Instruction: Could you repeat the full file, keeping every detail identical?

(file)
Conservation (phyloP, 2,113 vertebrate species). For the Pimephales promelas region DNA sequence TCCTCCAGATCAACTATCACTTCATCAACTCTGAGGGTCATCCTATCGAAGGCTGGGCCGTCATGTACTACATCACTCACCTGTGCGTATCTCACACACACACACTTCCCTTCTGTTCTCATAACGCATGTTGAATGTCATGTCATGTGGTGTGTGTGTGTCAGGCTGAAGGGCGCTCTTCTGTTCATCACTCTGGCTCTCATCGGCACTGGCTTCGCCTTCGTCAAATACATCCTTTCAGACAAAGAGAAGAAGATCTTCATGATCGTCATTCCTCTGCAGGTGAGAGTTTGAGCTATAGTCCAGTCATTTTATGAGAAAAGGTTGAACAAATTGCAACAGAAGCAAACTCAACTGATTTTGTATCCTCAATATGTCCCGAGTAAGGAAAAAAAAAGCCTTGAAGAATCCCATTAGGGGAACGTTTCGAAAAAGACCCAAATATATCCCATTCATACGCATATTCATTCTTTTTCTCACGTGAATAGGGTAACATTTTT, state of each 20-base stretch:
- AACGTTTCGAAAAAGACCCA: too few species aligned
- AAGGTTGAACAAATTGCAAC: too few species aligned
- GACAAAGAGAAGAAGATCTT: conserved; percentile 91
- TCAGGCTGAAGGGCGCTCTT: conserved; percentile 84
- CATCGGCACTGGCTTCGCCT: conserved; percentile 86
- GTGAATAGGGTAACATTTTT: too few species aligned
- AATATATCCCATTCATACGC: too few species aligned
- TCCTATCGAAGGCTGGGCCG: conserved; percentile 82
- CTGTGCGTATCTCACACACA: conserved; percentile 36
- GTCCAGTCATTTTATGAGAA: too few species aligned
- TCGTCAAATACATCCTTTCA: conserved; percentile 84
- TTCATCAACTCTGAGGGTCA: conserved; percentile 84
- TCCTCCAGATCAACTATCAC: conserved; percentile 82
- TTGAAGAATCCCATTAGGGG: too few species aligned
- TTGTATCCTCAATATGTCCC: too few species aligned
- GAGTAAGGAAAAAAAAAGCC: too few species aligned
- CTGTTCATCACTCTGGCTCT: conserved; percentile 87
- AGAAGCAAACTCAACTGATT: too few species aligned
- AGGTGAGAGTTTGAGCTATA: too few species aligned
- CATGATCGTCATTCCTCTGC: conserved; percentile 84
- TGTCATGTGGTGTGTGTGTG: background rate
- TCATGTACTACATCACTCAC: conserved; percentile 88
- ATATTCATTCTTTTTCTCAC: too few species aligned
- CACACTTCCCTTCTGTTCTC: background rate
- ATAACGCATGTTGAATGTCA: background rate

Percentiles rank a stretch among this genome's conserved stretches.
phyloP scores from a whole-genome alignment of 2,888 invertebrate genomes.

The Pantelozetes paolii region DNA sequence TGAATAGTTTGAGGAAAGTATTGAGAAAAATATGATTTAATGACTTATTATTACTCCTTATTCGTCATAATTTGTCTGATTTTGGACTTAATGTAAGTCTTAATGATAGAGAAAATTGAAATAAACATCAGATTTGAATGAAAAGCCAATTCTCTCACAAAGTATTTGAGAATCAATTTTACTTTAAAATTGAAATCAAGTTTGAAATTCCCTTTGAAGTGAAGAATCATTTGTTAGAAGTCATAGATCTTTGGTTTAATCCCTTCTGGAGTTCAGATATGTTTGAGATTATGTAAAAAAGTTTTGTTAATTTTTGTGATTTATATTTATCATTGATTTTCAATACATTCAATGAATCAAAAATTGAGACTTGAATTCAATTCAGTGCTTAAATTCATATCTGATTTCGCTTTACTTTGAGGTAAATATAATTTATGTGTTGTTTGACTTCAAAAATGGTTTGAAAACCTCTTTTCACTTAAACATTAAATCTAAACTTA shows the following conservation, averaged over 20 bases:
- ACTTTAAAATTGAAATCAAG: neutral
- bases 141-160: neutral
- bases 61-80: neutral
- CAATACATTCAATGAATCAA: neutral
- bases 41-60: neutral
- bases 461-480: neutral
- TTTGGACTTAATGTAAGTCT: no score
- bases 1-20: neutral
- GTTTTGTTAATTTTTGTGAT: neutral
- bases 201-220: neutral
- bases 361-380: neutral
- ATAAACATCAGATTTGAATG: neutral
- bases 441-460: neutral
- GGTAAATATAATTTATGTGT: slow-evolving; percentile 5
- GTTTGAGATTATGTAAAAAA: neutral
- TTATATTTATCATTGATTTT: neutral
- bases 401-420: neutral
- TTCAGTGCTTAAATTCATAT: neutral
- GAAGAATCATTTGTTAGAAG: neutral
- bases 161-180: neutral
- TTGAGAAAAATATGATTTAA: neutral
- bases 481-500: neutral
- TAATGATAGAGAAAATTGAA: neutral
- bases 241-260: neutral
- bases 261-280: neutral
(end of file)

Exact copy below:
Conservation (phyloP, 2,113 vertebrate species). For the Pimephales promelas region DNA sequence TCCTCCAGATCAACTATCACTTCATCAACTCTGAGGGTCATCCTATCGAAGGCTGGGCCGTCATGTACTACATCACTCACCTGTGCGTATCTCACACACACACACTTCCCTTCTGTTCTCATAACGCATGTTGAATGTCATGTCATGTGGTGTGTGTGTGTCAGGCTGAAGGGCGCTCTTCTGTTCATCACTCTGGCTCTCATCGGCACTGGCTTCGCCTTCGTCAAATACATCCTTTCAGACAAAGAGAAGAAGATCTTCATGATCGTCATTCCTCTGCAGGTGAGAGTTTGAGCTATAGTCCAGTCATTTTATGAGAAAAGGTTGAACAAATTGCAACAGAAGCAAACTCAACTGATTTTGTATCCTCAATATGTCCCGAGTAAGGAAAAAAAAAGCCTTGAAGAATCCCATTAGGGGAACGTTTCGAAAAAGACCCAAATATATCCCATTCATACGCATATTCATTCTTTTTCTCACGTGAATAGGGTAACATTTTT, state of each 20-base stretch:
- AACGTTTCGAAAAAGACCCA: too few species aligned
- AAGGTTGAACAAATTGCAAC: too few species aligned
- GACAAAGAGAAGAAGATCTT: conserved; percentile 91
- TCAGGCTGAAGGGCGCTCTT: conserved; percentile 84
- CATCGGCACTGGCTTCGCCT: conserved; percentile 86
- GTGAATAGGGTAACATTTTT: too few species aligned
- AATATATCCCATTCATACGC: too few species aligned
- TCCTATCGAAGGCTGGGCCG: conserved; percentile 82
- CTGTGCGTATCTCACACACA: conserved; percentile 36
- GTCCAGTCATTTTATGAGAA: too few species aligned
- TCGTCAAATACATCCTTTCA: conserved; percentile 84
- TTCATCAACTCTGAGGGTCA: conserved; percentile 84
- TCCTCCAGATCAACTATCAC: conserved; percentile 82
- TTGAAGAATCCCATTAGGGG: too few species aligned
- TTGTATCCTCAATATGTCCC: too few species aligned
- GAGTAAGGAAAAAAAAAGCC: too few species aligned
- CTGTTCATCACTCTGGCTCT: conserved; percentile 87
- AGAAGCAAACTCAACTGATT: too few species aligned
- AGGTGAGAGTTTGAGCTATA: too few species aligned
- CATGATCGTCATTCCTCTGC: conserved; percentile 84
- TGTCATGTGGTGTGTGTGTG: background rate
- TCATGTACTACATCACTCAC: conserved; percentile 88
- ATATTCATTCTTTTTCTCAC: too few species aligned
- CACACTTCCCTTCTGTTCTC: background rate
- ATAACGCATGTTGAATGTCA: background rate

Percentiles rank a stretch among this genome's conserved stretches.
phyloP scores from a whole-genome alignment of 2,888 invertebrate genomes.

The Pantelozetes paolii region DNA sequence TGAATAGTTTGAGGAAAGTATTGAGAAAAATATGATTTAATGACTTATTATTACTCCTTATTCGTCATAATTTGTCTGATTTTGGACTTAATGTAAGTCTTAATGATAGAGAAAATTGAAATAAACATCAGATTTGAATGAAAAGCCAATTCTCTCACAAAGTATTTGAGAATCAATTTTACTTTAAAATTGAAATCAAGTTTGAAATTCCCTTTGAAGTGAAGAATCATTTGTTAGAAGTCATAGATCTTTGGTTTAATCCCTTCTGGAGTTCAGATATGTTTGAGATTATGTAAAAAAGTTTTGTTAATTTTTGTGATTTATATTTATCATTGATTTTCAATACATTCAATGAATCAAAAATTGAGACTTGAATTCAATTCAGTGCTTAAATTCATATCTGATTTCGCTTTACTTTGAGGTAAATATAATTTATGTGTTGTTTGACTTCAAAAATGGTTTGAAAACCTCTTTTCACTTAAACATTAAATCTAAACTTA shows the following conservation, averaged over 20 bases:
- ACTTTAAAATTGAAATCAAG: neutral
- bases 141-160: neutral
- bases 61-80: neutral
- CAATACATTCAATGAATCAA: neutral
- bases 41-60: neutral
- bases 461-480: neutral
- TTTGGACTTAATGTAAGTCT: no score
- bases 1-20: neutral
- GTTTTGTTAATTTTTGTGAT: neutral
- bases 201-220: neutral
- bases 361-380: neutral
- ATAAACATCAGATTTGAATG: neutral
- bases 441-460: neutral
- GGTAAATATAATTTATGTGT: slow-evolving; percentile 5
- GTTTGAGATTATGTAAAAAA: neutral
- TTATATTTATCATTGATTTT: neutral
- bases 401-420: neutral
- TTCAGTGCTTAAATTCATAT: neutral
- GAAGAATCATTTGTTAGAAG: neutral
- bases 161-180: neutral
- TTGAGAAAAATATGATTTAA: neutral
- bases 481-500: neutral
- TAATGATAGAGAAAATTGAA: neutral
- bases 241-260: neutral
- bases 261-280: neutral